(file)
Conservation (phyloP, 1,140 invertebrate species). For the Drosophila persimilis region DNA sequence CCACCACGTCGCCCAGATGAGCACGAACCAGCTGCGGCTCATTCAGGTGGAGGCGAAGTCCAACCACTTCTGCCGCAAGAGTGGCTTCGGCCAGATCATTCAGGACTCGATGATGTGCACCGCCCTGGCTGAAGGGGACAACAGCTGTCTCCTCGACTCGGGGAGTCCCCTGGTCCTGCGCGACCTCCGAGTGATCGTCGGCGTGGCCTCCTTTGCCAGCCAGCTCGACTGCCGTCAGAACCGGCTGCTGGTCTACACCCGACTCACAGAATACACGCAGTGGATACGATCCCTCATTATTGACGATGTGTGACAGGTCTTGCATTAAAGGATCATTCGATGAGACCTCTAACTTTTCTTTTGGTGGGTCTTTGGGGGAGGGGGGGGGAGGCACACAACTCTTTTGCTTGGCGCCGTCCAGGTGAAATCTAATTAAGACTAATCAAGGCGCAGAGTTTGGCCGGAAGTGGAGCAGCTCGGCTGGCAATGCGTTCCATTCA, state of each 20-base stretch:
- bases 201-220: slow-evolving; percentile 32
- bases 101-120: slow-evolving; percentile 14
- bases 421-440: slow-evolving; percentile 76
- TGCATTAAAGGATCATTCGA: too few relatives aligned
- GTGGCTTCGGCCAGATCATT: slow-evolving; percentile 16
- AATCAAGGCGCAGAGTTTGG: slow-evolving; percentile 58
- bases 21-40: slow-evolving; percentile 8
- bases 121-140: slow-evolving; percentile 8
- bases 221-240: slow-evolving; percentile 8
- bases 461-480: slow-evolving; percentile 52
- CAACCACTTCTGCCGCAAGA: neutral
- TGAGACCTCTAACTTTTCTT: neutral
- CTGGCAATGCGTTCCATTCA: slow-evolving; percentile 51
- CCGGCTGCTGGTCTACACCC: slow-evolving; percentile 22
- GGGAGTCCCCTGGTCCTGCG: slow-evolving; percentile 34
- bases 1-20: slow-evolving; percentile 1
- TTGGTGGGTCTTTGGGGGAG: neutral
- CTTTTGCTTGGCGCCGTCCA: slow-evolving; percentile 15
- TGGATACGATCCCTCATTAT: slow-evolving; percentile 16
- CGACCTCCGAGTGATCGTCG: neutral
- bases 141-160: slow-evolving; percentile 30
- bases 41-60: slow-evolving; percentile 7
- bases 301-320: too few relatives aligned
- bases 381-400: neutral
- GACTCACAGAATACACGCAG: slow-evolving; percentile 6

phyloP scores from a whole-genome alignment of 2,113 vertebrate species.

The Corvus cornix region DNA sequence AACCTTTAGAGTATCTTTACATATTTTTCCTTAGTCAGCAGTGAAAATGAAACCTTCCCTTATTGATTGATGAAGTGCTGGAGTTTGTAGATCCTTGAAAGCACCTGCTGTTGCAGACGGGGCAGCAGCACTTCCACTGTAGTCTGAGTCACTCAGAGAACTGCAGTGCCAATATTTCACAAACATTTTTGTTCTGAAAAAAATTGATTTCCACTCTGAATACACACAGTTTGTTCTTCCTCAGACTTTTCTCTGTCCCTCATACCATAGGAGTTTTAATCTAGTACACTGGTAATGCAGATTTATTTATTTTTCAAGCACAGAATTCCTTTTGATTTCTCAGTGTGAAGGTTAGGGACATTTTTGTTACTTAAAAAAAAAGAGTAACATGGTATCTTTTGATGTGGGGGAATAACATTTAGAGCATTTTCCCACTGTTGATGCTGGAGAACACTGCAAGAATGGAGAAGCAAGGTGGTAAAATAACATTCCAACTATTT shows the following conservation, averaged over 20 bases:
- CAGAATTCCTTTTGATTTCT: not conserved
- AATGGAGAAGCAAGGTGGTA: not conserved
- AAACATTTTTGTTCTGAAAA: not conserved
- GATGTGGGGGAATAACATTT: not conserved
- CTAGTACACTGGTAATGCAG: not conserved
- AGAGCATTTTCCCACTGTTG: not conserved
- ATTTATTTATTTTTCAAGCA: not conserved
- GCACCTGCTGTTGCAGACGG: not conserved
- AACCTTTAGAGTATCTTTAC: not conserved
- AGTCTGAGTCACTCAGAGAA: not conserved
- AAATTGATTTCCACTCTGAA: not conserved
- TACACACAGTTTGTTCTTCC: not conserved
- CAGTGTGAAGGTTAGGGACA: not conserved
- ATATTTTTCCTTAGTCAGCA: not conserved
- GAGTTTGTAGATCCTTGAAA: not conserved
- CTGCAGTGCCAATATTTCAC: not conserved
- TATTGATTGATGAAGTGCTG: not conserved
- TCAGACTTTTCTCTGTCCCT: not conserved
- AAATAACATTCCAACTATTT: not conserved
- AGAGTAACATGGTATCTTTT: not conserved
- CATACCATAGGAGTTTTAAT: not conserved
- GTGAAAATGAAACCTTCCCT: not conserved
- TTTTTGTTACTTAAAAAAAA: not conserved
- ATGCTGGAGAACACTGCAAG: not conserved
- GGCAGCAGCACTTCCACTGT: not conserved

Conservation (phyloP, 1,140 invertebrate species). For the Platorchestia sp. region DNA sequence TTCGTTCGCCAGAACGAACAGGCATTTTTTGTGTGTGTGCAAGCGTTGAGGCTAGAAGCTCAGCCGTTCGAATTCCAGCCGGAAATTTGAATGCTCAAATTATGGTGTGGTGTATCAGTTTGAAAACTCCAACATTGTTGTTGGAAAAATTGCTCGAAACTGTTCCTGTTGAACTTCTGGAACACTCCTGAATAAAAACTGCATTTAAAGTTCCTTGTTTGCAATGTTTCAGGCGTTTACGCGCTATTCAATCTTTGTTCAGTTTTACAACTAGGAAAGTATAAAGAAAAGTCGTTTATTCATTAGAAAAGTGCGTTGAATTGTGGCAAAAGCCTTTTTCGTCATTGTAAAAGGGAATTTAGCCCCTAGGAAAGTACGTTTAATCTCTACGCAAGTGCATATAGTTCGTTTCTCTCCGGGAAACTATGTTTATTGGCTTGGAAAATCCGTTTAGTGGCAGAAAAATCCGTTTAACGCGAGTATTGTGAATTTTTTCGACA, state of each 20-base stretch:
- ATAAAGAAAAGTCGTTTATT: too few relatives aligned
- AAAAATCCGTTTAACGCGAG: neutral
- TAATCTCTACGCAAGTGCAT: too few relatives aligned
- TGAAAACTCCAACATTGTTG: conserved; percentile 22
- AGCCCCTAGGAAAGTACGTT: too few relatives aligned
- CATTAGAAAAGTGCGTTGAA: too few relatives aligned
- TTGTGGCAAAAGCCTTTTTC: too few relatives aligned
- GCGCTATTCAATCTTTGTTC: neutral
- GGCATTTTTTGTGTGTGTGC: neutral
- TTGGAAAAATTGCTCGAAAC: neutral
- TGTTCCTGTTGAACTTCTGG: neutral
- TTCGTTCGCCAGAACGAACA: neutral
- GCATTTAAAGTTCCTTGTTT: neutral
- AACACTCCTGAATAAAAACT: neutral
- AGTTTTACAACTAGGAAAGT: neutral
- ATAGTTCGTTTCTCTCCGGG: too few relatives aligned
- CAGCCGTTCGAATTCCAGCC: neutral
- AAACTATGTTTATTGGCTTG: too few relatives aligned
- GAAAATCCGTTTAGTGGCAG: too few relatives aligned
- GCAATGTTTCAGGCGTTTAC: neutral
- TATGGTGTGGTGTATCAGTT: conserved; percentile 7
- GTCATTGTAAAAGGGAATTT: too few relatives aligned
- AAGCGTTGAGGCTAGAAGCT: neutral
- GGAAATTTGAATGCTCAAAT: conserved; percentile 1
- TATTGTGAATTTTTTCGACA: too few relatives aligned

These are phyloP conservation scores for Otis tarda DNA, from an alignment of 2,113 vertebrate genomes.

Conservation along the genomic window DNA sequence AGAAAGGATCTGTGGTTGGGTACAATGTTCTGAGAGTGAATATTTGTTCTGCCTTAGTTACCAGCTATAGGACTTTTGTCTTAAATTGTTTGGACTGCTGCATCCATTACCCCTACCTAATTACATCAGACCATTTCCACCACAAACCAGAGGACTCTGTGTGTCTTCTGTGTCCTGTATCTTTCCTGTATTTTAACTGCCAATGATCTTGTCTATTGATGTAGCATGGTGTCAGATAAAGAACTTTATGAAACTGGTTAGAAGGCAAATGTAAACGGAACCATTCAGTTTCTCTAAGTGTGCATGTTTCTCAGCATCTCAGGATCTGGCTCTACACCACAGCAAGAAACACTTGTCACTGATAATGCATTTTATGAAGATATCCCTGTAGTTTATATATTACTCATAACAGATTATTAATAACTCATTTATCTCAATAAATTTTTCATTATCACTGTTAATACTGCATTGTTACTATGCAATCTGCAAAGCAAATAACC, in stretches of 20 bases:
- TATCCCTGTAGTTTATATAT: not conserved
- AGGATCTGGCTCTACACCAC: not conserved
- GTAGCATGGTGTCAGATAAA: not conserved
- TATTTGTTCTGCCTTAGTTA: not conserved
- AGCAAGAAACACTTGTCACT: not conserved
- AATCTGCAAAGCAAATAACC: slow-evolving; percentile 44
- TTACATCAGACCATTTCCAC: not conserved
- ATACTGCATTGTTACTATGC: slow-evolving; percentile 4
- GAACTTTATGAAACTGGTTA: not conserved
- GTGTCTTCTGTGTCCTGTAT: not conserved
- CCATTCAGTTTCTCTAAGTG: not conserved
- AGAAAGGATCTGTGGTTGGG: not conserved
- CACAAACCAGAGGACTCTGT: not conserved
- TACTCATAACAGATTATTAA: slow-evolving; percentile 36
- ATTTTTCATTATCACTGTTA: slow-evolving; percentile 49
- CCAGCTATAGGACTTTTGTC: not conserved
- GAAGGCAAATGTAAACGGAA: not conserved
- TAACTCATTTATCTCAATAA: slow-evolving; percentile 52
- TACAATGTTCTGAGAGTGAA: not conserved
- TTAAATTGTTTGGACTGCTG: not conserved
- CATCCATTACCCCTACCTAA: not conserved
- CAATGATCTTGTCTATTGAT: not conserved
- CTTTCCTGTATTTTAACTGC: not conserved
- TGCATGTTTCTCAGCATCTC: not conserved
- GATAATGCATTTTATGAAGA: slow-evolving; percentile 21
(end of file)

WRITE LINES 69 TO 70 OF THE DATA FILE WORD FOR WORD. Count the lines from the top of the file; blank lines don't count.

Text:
- AGTTTTACAACTAGGAAAGT: neutral
- ATAGTTCGTTTCTCTCCGGG: too few relatives aligned